Tuesday, April 4, 2017

Tuesday's Truths, The Thirty Sixth Week: Mournings "PLAY POSSUM"



The image atop this entry shows a lone mourning dove in my urban garden, which as you may know, is on a roof extension in NYC. At first glance you might think that the dove has an injured wing which is exactly what he wants you to think! Doves do use the broken wing tactic to draw predators away from a nest site. 

Welcome to the thirty-sixth segment of Tuesday's Truths, where I will tell you a fact about this behavior known as the broken wing tactic. Young mourning doves are referred to as "squabs." 

And as an informative web-page states, squabs are "devoted parents rarely leave the nest or their young unattended. If danger is detected near them, they will perform  nest-distraction displays, such as a broken-wing display, during which they flutter on the ground pretending to be injured and easy prey -  to draw the predator's attention to them."

When I see mourning doves doing this, I say they are playing possum. This is because "apparent death, colloquially known as playing dead, feigning death, or playing possum, is a behavior in which an animal takes on the appearance of being dead. This form of animal deception is an adaptive behavior also known as tonic immobility or thanatosis. Apparent death can be used as a defense mechanism or as a form of aggressive mimicry, and occurs in a wide range of animals;" according to Wiki.

However, my seeing the dove behave this way could also be that he may have been sunning himself, even though it was not that warm. WBU explains that a mourning dove's "instinct to sunbathe even when already heat-stressed, supports the idea that it’s not always to warm the body. Like humans they probably enjoy a few rays but their main reasons for sunning must be to keep their feathers in top shape. Some ways birds maintain feather quality is through water, dust, and sun bathing.

"Most birds have a preen gland or uropygial gland at the base of the tail. With their beak, birds realign the barbs correctly, remove any dirt or parasites and apply preen oil. If the bird sunbathes the oil is exposed to the ultraviolet light from the sun. Then the uropygial gland secretions convert to an active form of vitamin D which is ingested with the next preening. This may explain in part why some birds sunbathe.

"However, doves don’t have the preen gland. Instead they grow powder down feathers that grow continuously and never molt. The barbs at the feather tips constantly disintegrate into a fine, talc-like, water-resistant powder. If you’ve ever seen a window strike by a dove, you may have seen a “ghost bird” on the glass. This is actually a tracing of the bird left on the glass by its powder down.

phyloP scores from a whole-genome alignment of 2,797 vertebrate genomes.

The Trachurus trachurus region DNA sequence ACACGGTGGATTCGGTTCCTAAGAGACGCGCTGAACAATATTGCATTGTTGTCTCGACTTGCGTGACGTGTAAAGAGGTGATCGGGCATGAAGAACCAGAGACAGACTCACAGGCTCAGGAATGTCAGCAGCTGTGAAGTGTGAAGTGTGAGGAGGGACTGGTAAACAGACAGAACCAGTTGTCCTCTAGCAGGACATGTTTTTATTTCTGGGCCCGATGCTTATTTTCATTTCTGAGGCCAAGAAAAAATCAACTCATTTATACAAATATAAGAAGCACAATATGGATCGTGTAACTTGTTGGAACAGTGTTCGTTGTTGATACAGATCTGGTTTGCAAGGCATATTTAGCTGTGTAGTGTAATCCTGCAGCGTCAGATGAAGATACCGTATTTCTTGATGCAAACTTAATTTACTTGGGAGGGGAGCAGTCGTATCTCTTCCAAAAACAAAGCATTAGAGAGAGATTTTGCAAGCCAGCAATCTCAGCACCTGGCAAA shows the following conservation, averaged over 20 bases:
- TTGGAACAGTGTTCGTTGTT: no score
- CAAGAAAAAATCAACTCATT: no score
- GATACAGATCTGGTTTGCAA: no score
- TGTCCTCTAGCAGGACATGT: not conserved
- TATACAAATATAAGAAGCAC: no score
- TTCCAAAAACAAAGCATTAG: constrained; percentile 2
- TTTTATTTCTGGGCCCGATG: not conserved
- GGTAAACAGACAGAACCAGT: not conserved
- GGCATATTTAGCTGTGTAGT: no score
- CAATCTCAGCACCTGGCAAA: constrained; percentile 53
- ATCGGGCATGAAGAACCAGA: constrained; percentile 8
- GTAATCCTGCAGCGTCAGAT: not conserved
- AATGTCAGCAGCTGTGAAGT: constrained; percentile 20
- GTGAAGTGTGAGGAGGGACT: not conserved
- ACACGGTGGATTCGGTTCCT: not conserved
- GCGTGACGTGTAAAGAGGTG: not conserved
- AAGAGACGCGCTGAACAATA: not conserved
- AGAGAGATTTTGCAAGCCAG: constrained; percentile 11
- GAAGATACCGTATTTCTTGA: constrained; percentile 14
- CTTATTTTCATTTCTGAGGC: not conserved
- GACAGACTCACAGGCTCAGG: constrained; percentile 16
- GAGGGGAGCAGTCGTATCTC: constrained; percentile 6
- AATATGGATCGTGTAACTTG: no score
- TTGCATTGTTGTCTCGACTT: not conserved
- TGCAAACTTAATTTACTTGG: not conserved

"In late summer doves are growing new outer feathers. Like ironing our clothes, the heat of the sun might help make it easier for doves to shape their new feathers. And along with easing discomfort associated with molting, the sun may also help dislodge parasites so the bird can preen them off more easily."

Perhaps the dove I saw was doing a bit of both: grabbing some Vitamin D while he could (as we've had very little sun); while feigning an injury so he could take a nap, as evidenced by his closed eyelids.




Julie Feinstein writes male and female mourning doves "have a small dark comma-shaped mark on both sides of the head below and behind the eyes. Their eyes are dark brown and ringed about with pastel blue skin. Their eyelids are blue, too -- one of my favorite things is to find a mourning dove asleep with its powder blue eyelids showing." And I feel the same way way when I see mourning doves do this, it is peaceful sight.

By the way, mourning doves have many fascinating aspects; and a number of their traits, along with beautiful photographs, are included in both the digital version (iBooks and ePub) as well as the hard-copy (soft-cover) version of the book Words In Our Beak Volume One.



Either version makes to give if you happen to celebrate Easter or Passover, which are approaching soon! However, these books are a great thing to have, or to give to someone during anytime of year.

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